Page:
The objective of the Vanguard Extended Duration Treasury ETF (NYSEARCA:EDV) is to track the performance of an index composed of long-duration zero-coupon US Treasury securities. Now those who have invested in EDV in The first signs of market turmoil in November 2021 when the tech bubble started to burst, or later in February when it became clearer that inflation would not be transitory, got the timing wrong as the ETF suffered from a relentless decline. Breaking with the decline, as seen in the latter part of the blue chart below, there appears to be a trend reversal.
With some uncertainty surrounding the 50 basis point interest rate hike in early May, there is now more reason to believe that the Vanguard ETF will continue to rise as I will discuss in this thesis. I base my arguments on market signals, uncertainties about the economy, and central bank actions.
Signals based on treasury bills
First, after hitting its highest level since 2018 last Thursday, the yield on the benchmark 10-year Treasury fell to 2.84%, as seen in the blue chart below.
Now, rates normally fall when investors buy bonds in risk aversion against stock market volatility, as was the case last week, with the S&P 500 losing 3.8% from Monday to Thursday.
Second, on March 31, this time as shown by the orange chart crossing over the blue chart, the 2-year and 10-year Treasury yields reversed. This was a significant event as it did not happen until 2019. Analysts normally view this as a warning signal of an impending recession as short-term (two-year) borrowing costs are higher than in the long term (10 years) . This is not normal because when you lend money to someone, in this case to the US government over a longer period of time, you take on more risk and expect to be rewarded accordingly, through a rate of higher interest.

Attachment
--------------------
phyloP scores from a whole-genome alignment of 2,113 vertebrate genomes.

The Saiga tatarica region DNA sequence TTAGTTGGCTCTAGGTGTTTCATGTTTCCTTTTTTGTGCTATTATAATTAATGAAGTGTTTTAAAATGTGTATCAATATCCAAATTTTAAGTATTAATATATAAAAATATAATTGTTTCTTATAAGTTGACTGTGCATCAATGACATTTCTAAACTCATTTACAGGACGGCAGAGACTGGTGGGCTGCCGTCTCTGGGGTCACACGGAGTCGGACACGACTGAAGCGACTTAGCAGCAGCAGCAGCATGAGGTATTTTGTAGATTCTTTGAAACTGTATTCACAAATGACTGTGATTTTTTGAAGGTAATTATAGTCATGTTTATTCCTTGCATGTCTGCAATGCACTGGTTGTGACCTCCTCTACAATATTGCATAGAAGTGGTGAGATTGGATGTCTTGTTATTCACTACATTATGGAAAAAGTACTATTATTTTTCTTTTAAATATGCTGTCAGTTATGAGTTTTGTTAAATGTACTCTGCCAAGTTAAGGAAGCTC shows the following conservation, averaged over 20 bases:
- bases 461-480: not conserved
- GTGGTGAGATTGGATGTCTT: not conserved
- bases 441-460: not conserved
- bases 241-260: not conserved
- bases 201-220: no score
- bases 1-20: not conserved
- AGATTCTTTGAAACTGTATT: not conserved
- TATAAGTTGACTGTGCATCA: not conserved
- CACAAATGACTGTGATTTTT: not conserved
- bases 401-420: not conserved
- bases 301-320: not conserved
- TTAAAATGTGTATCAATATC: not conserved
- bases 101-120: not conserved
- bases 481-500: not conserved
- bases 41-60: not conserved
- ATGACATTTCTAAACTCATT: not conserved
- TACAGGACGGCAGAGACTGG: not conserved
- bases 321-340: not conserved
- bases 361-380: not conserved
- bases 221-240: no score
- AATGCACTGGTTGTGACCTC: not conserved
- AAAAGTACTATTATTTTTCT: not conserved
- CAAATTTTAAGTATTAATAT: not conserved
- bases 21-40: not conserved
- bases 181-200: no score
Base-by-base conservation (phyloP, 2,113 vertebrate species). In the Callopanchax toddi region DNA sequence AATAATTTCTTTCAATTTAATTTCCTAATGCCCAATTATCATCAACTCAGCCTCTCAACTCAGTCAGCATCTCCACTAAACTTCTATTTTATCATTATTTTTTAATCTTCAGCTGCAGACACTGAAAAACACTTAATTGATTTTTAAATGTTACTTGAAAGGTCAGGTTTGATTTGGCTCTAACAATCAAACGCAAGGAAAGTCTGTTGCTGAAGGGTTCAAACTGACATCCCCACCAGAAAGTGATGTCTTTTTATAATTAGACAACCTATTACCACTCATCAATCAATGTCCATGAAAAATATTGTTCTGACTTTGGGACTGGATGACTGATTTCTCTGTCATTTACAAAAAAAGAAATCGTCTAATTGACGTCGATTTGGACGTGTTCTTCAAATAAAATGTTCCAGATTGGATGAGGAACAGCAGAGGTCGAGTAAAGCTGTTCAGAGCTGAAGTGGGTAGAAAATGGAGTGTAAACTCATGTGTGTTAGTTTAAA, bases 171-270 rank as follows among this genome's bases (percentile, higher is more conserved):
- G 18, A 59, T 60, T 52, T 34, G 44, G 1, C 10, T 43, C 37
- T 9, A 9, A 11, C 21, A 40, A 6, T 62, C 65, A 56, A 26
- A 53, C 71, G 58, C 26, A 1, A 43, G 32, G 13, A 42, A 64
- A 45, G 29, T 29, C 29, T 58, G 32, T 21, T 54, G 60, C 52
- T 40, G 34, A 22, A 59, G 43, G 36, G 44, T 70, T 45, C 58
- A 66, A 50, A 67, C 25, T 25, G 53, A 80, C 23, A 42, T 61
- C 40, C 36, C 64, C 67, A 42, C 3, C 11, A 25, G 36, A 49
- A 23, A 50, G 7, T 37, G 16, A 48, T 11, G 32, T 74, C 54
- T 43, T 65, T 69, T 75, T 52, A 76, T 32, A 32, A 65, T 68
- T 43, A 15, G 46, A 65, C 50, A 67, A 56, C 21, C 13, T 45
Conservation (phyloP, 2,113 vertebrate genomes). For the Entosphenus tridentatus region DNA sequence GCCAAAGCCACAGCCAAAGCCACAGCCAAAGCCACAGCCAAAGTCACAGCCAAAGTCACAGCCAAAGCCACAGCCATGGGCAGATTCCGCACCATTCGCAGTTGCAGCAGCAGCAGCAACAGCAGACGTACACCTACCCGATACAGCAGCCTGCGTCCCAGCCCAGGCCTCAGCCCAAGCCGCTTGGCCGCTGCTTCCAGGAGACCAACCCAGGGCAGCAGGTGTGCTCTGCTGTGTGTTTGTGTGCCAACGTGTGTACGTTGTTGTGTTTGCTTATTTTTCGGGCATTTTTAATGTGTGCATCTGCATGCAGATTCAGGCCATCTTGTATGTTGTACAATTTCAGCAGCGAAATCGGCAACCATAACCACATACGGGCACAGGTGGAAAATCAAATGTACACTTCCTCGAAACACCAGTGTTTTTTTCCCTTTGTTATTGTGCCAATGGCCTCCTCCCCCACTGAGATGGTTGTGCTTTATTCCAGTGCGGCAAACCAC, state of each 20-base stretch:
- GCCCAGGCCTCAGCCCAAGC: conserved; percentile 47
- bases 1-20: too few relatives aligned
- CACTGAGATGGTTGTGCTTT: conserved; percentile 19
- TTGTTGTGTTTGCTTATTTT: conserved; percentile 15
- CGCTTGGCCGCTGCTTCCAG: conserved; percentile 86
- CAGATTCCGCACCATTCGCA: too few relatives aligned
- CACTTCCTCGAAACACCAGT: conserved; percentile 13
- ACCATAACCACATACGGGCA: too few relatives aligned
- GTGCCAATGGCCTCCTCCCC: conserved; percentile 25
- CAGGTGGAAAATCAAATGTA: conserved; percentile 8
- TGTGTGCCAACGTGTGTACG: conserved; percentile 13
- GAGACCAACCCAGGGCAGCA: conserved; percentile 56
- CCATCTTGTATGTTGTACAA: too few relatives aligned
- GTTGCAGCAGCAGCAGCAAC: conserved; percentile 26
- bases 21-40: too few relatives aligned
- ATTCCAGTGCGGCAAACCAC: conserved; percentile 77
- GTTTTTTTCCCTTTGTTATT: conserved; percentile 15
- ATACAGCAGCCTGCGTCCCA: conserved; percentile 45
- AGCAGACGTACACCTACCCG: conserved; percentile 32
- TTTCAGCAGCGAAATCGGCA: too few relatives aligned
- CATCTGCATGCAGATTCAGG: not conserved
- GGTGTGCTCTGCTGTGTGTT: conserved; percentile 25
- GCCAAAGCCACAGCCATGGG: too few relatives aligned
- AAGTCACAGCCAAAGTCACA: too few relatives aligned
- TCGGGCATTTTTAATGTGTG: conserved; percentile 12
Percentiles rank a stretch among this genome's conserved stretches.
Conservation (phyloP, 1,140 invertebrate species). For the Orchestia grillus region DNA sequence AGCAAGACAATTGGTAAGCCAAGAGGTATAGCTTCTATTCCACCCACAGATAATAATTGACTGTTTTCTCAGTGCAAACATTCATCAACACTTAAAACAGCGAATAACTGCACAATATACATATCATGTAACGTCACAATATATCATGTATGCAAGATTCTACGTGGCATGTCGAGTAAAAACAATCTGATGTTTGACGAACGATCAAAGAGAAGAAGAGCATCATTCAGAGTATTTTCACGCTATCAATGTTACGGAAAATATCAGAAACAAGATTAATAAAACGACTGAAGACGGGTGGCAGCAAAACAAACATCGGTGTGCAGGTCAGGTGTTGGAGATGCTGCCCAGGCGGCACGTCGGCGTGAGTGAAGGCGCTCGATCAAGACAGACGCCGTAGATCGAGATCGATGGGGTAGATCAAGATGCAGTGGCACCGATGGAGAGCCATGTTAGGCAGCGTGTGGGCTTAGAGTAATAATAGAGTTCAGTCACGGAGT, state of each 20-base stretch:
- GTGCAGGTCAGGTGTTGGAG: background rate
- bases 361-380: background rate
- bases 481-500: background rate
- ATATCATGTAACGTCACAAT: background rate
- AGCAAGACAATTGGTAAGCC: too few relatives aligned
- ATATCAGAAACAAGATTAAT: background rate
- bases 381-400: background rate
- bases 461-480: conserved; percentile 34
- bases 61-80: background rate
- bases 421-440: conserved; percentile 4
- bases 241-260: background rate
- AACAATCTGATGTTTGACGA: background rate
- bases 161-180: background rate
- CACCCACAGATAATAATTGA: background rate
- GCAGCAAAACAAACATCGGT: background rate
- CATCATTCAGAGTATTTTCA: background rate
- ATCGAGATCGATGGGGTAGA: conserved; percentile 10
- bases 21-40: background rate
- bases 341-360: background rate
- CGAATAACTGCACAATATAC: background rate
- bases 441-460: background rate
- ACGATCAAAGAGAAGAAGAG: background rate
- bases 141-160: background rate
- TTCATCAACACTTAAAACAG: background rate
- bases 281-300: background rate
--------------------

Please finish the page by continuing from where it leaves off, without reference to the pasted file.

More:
Third, there was an acceleration in the rate at which the two-year Treasury yield appreciated, as seen in the relatively steeper slope of the orange chart just before the reversal. According to analysts at Deutsche Bank (DB), this phenomenon last occurred in 2009. However, this year reminds us of the great financial crisis that occurred from 2007 to 2008.
Without going into the details of the functioning of the debt market or the monetary policy of central banks, these signals are especially important in the context where the Federal Reserve is raising its key rate from mid-March, thus breaking with the policy of monetary support that had been in effect since the COVID-19 pandemic from April 2020.
This is therefore a major change and implies that the era of cheap money which allowed listed companies to raise funds quickly through the sale of shares could be coming to an end, as well as their ability to borrow money at low interest rates.
Troubled Times Ahead
This is just the beginning as there is more to come with more rate hikes expected this year, all in a short period of time. By comparison, there had been no hike since 2018. Moreover, under normal circumstances, the normalization of monetary policy or the abandonment of quantitative easing (“QE”) in place for ten years takes the form of a gradual process carried out taking into account economic indicators such as labor participation, industrial production, cost of living, etc.
However, this time it will be done quite abruptly. To make matters worse, there seems to be less consensus between central bankers and mainstream economists as to what constitutes the so-called “neutral interest rate”. Add to these concerns high inflation for 40 years, you may have the ingredients for a recession.